Neo-con bomb-lobbing aside, Obama’s plan is pretty terrible. It shouldn’t wreck the economy(at least no more than seeding a college bubble would), and it’s better than a jubilee for the loans, but there is still a much better solution available: the federal government should stop guaranteeing student loans and allow them to be discharged in bankruptcy. This way, college student wannabes won’t be as inclined to pursue worthless degrees and banks won’t be as inclined to fund the pursuit of worthless degrees. You don’t need bailouts, you don’t need special debt laws, all you need is the ability to discharge student debt during bankruptcy. Problem solved.
If you weren’t sure about the existence of a college bubble, here’s proof:
When the number of psychology majors increase by 135% over25 years, you can be reasonably sure that there’s a college bubble because a) psychology is not a science, it’s a form of bovine fecal matter and b) economies don’t need psychologists in order to grow and thrive. In essence, more than doubling the number of psychologists in the economy is not going to cause massive growth.
So why are there so many psychology majors? Simple: The ease of obtaining student loans makes it appear that there is more demand for psychologists than actually exists. And why do current students believe there is more demand for psychologists than actually exists? Again, simple: the government has incentivized the extension of student loans by guaranteeing repayment thereof. When a student defaults, the government pays the lender then goes to collect the remaining debt. Sometimes the government uses the banks’ collections agencies to collect the loan, which then makes defaulting on student debt a very attractive proposition for the bank that originated the loan.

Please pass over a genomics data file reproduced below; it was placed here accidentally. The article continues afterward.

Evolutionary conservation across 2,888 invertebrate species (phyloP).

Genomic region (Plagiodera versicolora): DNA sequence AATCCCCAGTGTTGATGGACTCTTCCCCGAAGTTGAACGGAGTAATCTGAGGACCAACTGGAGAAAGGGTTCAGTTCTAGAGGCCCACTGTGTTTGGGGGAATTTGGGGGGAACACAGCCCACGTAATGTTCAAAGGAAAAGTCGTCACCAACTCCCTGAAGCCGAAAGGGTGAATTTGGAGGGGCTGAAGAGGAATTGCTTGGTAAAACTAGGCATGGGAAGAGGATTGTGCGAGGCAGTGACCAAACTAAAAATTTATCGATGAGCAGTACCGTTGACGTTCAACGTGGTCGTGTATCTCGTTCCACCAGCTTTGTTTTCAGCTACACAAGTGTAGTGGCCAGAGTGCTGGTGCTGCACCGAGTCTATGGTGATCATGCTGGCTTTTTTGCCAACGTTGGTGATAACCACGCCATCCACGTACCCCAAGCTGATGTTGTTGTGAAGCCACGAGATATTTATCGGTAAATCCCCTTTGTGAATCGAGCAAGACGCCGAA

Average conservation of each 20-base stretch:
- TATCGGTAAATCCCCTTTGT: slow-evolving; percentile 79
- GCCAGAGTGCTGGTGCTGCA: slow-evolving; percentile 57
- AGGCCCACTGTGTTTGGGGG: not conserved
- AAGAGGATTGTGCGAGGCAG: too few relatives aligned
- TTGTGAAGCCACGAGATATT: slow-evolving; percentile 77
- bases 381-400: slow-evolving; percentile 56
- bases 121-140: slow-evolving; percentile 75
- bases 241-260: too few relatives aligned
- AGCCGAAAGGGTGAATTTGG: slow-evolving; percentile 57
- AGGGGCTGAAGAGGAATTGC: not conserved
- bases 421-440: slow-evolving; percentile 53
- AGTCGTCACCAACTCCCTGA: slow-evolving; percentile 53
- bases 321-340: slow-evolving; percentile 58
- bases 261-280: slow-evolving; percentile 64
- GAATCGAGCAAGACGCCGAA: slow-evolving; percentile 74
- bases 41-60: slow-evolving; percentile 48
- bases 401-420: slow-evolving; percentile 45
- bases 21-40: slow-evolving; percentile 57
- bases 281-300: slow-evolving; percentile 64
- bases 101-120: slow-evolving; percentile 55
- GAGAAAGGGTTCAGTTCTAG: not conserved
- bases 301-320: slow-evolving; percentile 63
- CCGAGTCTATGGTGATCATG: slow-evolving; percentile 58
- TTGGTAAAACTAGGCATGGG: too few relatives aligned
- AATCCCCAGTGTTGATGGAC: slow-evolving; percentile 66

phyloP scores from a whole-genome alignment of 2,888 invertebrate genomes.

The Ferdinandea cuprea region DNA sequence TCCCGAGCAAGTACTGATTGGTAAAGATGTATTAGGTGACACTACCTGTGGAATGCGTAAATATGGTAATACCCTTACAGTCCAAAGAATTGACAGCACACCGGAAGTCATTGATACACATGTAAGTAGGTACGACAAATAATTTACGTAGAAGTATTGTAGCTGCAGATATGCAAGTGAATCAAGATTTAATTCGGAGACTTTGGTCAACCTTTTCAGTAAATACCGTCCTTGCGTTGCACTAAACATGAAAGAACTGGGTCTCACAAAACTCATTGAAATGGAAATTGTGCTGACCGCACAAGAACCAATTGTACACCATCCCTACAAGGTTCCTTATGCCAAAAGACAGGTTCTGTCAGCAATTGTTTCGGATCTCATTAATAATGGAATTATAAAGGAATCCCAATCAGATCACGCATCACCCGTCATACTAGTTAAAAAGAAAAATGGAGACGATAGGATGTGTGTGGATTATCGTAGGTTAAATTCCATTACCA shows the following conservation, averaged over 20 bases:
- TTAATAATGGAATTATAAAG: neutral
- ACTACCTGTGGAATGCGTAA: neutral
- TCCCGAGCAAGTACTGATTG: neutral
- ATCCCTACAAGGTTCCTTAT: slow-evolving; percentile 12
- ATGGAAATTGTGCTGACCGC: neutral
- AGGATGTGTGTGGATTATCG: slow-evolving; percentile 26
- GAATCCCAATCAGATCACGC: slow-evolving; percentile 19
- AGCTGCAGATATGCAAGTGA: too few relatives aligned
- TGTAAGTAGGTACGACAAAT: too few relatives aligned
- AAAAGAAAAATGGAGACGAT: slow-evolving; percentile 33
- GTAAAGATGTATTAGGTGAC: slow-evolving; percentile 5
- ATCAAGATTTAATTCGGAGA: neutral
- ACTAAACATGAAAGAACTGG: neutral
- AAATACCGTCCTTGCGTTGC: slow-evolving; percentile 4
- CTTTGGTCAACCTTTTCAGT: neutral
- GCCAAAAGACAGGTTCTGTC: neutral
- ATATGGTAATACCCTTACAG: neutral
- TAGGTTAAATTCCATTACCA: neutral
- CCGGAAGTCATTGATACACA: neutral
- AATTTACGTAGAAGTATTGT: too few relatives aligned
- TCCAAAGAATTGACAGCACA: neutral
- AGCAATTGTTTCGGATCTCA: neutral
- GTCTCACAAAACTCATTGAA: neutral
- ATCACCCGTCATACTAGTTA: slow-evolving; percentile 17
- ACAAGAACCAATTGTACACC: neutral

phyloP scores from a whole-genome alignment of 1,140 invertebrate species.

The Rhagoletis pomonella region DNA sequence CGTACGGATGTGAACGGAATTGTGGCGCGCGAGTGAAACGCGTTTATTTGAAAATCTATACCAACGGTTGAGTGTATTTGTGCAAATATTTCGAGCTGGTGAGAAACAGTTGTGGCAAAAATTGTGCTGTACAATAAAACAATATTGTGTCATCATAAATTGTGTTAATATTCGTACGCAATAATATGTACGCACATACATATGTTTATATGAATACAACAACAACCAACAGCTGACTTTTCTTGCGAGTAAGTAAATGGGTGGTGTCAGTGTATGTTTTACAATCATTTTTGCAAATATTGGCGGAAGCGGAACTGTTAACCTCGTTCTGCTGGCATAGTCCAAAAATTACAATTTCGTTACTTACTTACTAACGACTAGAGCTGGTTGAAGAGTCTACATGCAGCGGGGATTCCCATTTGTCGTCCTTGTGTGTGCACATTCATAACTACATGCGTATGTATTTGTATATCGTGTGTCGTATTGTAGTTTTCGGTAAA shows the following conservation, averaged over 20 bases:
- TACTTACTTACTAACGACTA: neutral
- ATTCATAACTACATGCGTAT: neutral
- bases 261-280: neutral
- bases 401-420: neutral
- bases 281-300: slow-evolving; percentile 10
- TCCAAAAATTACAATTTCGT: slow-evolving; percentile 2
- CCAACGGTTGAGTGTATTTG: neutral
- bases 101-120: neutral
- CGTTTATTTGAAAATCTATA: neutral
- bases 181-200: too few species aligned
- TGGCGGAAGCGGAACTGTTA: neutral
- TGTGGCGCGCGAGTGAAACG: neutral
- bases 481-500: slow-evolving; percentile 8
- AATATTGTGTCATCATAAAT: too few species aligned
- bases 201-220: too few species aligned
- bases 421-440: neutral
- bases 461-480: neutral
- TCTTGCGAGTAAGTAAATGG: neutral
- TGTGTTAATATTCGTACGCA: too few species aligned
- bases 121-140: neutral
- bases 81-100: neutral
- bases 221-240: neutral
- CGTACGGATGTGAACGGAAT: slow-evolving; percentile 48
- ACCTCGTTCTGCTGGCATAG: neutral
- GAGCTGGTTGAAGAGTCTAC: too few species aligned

So how do we know that the increase in psych majors proves there’s a college bubble? Easy: the government’s involved, and is actively encouraging the pursuit of a college education. Plus, does anyone think that so many would pursue a psych degree if they couldn’t finance it so easily?